Not enough dough Balancing a student budget with rising food prices on campus

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By: Jordan Graber

Nutrition and finances are a few of the concerns at the forefront of many university students’ minds as they go through their years in post secondary. Staying healthy while juggling a heavy schedule of obligations and responsibilities is a difficult task on its own, let alone having to stress over your food finances. At McMaster, the food options and venues do not live up to the prices.

Despite the variety of small restaurants, there is little diversity in the options for breakfast, lunch and dinner. There are a few different types of cuisine, and if one doesn’t enjoy a certain type or needs to meet certain dietary restrictions, it cuts the choices significantly.

In addition, the menus don’t change to meet these needs, though the charges do. This makes things difficult for the picky eaters of the world, along with those who live with dietary restrictions or different eating habits.

I often feel that I’m stuck eating the same things repeatedly, and healthy snacks and meals are somewhat lacking, in that there don’t seem to be a large variety of options for affordable options. Prices have risen substantially over the years in the on-campus restaurants such as East Meets West Bistro. These combinations make options extremely limited and add extra stress for students who have financial concerns.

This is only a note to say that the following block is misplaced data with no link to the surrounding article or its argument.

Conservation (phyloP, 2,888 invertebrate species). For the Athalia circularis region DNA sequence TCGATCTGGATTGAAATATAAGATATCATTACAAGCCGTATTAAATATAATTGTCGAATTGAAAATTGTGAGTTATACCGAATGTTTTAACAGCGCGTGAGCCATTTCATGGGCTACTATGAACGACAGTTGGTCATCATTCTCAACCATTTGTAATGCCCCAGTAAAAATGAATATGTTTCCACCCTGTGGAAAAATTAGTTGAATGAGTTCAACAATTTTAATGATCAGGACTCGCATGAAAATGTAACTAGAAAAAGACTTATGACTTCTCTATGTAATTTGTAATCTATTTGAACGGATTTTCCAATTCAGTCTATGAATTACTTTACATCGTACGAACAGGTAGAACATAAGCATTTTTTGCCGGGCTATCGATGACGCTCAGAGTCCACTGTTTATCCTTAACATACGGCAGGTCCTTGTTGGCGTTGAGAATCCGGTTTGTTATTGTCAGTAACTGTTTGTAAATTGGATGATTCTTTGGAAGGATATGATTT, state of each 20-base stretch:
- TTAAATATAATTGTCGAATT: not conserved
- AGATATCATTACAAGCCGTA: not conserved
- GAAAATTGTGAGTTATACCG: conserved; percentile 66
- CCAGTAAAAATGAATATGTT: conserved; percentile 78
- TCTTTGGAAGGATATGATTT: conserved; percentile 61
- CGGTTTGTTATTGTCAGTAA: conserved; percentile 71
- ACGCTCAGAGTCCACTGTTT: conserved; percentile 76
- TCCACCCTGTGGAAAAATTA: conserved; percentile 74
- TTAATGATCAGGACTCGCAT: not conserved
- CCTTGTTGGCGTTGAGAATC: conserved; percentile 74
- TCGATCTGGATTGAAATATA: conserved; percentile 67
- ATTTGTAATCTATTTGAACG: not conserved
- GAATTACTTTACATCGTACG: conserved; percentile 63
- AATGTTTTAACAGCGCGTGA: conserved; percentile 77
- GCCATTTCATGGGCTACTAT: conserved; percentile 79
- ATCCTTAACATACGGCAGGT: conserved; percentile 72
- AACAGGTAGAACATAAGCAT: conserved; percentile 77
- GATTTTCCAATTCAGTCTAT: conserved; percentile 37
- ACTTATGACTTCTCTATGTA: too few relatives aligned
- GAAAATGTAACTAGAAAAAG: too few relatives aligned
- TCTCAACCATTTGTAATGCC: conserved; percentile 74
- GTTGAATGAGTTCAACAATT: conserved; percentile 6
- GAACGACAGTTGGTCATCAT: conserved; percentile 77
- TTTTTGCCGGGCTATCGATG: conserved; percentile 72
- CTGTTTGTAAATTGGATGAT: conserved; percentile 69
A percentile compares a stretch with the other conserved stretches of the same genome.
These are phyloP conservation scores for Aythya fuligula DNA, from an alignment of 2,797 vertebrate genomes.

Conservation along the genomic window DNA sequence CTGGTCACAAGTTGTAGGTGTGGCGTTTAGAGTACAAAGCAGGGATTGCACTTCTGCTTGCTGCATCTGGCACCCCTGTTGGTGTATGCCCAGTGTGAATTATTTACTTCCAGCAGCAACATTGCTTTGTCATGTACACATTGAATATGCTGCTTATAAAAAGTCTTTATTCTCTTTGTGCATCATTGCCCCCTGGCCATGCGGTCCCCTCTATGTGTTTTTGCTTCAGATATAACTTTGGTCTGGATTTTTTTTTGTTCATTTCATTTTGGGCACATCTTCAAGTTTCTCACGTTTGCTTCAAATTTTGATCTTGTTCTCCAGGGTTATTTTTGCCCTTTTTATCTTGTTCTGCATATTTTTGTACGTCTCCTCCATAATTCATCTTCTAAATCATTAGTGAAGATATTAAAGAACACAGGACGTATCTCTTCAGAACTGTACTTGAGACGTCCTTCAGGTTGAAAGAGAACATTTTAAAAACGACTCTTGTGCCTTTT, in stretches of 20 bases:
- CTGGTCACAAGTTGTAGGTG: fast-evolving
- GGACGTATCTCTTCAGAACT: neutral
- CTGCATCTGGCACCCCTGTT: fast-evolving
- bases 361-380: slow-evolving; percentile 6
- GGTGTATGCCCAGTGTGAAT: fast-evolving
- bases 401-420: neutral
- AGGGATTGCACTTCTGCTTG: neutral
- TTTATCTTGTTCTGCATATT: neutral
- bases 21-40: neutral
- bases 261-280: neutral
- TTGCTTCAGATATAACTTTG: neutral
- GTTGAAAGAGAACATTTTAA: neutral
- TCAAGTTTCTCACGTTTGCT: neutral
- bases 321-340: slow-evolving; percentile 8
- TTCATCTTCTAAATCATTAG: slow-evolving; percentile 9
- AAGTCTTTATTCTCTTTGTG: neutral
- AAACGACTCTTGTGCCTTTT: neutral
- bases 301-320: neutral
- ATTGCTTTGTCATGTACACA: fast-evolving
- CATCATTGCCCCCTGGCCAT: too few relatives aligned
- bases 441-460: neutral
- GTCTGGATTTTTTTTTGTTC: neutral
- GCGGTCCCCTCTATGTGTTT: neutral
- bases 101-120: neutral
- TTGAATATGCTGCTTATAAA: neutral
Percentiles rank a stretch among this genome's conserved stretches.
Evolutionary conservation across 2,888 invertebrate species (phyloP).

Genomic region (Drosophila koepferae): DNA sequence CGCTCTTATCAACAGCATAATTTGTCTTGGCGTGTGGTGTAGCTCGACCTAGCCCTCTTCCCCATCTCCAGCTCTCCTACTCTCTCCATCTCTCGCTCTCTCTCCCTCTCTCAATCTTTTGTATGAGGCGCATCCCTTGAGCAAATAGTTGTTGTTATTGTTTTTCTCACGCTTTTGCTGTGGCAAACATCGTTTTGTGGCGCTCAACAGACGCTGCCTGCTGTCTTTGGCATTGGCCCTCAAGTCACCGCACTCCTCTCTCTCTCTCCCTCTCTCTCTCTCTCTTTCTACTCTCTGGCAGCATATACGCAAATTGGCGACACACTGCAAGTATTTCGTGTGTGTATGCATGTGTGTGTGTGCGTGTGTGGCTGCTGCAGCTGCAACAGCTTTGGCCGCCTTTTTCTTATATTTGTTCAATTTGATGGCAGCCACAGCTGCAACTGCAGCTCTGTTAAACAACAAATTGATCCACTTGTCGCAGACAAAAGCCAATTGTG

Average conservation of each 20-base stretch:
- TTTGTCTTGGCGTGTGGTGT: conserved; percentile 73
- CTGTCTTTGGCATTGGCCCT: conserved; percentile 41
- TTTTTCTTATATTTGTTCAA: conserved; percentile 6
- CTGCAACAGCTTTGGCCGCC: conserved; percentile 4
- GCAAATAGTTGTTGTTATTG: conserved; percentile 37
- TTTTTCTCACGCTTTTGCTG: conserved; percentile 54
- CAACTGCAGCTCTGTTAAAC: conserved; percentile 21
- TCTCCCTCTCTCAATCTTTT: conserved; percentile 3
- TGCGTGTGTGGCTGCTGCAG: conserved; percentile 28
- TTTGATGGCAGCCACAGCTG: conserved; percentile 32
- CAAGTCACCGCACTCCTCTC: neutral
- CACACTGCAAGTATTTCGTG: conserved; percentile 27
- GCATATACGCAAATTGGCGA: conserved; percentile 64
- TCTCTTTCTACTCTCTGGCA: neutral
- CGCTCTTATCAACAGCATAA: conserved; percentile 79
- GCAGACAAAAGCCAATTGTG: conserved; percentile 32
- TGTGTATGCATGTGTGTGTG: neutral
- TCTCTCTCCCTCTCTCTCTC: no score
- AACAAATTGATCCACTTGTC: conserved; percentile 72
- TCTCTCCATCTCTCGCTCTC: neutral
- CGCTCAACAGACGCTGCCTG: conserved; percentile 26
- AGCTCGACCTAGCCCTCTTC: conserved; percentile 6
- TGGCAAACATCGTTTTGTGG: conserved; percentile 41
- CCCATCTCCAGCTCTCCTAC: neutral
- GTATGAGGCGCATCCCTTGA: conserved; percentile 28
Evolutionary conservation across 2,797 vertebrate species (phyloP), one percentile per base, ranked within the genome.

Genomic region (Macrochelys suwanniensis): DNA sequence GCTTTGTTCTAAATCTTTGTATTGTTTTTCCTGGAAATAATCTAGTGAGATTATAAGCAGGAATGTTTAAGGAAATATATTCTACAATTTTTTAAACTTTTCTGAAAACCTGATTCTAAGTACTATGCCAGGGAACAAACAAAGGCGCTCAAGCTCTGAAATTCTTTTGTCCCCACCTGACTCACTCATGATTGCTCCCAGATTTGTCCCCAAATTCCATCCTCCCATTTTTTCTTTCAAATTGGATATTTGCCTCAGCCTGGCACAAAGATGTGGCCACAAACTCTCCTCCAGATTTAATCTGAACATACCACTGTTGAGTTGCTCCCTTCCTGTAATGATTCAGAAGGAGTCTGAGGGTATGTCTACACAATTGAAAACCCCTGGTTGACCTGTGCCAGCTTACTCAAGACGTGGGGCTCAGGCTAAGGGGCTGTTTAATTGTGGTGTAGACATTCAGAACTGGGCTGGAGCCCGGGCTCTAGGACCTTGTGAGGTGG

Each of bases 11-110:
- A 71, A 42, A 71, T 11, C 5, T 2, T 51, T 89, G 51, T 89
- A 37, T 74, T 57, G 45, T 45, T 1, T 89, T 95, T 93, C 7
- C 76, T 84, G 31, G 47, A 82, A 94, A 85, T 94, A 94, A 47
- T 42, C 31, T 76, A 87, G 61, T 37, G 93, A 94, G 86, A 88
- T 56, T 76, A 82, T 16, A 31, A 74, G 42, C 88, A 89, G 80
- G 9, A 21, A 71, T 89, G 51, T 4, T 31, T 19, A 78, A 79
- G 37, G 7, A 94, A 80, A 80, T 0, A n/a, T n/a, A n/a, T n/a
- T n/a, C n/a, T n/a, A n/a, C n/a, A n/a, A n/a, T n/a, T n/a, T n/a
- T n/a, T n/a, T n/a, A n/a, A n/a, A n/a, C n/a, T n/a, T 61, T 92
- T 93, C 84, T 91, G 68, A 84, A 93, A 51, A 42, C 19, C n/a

For students who have meal plans and rely on campus food for their meals, the options need to be better assessed to cater to diverse needs. With the high demand for quality dishes, rising prices of food, profit, facilities and labour, meal prices rise almost each year. This leaves post-secondary students paying anywhere from $9 to $20 or more for meals at university, while the average person living at home would pay much less than that.

With cost concerns like books, tuition and rent, it is unfortunate that something that is so vital to our health costs so much on campus. As I mentioned earlier, this issue causes a lot of stress to students who are struggling with the financial burdens of post-secondary education, and often more so to those who are just starting out in university, or those who are living off campus.

For students who are working to pay for school, it shouldn’t be an issue to think about whether they can afford a meal. This can lead to both physical and mental strains that are ultimately too much for students to bear.

Thankfully, McMaster Students Union presidential election brought forth a leader looking to help students out with their food finances. Ikram Farah, our MSU president-elect, intends to save students money by making all food supplied by McMaster Hospitality Services tax-free every Tuesday. Farah also plans to work with Bridges to bring healthier options to the other restaurants around campus.

These projects are not enough to offset the rising prices of food, but it would be a step towards change. Accessing food shouldn’t be as stressful as covering tuition fees or other costs, and choices should be made to counteract the unfair prices at Mac.

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